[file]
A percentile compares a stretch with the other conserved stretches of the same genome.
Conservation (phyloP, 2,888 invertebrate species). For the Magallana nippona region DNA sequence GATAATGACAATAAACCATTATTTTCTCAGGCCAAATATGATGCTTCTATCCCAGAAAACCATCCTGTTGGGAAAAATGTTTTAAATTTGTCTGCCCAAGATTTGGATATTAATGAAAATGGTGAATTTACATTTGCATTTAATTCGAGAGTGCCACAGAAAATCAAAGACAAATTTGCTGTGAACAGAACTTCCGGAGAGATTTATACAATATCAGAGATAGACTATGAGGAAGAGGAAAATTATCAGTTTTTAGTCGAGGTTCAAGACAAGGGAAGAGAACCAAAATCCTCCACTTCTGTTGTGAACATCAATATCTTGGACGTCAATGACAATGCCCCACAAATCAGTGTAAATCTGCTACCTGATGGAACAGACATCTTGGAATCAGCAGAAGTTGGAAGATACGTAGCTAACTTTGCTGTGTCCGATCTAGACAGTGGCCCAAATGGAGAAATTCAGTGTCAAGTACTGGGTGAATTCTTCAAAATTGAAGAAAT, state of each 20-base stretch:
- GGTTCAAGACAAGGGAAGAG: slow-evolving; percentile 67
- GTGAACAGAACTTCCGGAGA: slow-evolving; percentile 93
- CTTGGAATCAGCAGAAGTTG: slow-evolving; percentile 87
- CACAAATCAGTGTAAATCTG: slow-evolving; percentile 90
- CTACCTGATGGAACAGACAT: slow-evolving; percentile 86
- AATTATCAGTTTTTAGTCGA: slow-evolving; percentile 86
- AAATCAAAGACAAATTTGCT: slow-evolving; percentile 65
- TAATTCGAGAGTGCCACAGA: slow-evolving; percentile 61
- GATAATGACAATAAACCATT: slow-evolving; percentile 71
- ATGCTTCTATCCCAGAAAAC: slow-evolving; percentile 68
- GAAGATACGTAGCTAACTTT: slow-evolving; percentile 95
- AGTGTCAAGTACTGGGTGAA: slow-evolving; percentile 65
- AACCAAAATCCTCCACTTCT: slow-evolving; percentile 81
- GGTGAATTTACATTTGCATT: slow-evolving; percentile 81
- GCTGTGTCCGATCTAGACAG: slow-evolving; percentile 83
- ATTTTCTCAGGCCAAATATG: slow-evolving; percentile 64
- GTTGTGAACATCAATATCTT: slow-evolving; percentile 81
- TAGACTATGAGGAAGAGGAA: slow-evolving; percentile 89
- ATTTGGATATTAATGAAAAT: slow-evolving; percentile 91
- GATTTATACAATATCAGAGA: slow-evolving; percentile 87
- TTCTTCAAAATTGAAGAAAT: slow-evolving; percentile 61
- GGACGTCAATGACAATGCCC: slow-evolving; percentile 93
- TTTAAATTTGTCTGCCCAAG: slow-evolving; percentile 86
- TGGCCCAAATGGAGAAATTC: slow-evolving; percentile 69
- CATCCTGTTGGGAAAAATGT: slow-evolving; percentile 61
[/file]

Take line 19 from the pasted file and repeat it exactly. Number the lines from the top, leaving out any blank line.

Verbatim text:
- GTTGTGAACATCAATATCTT: slow-evolving; percentile 81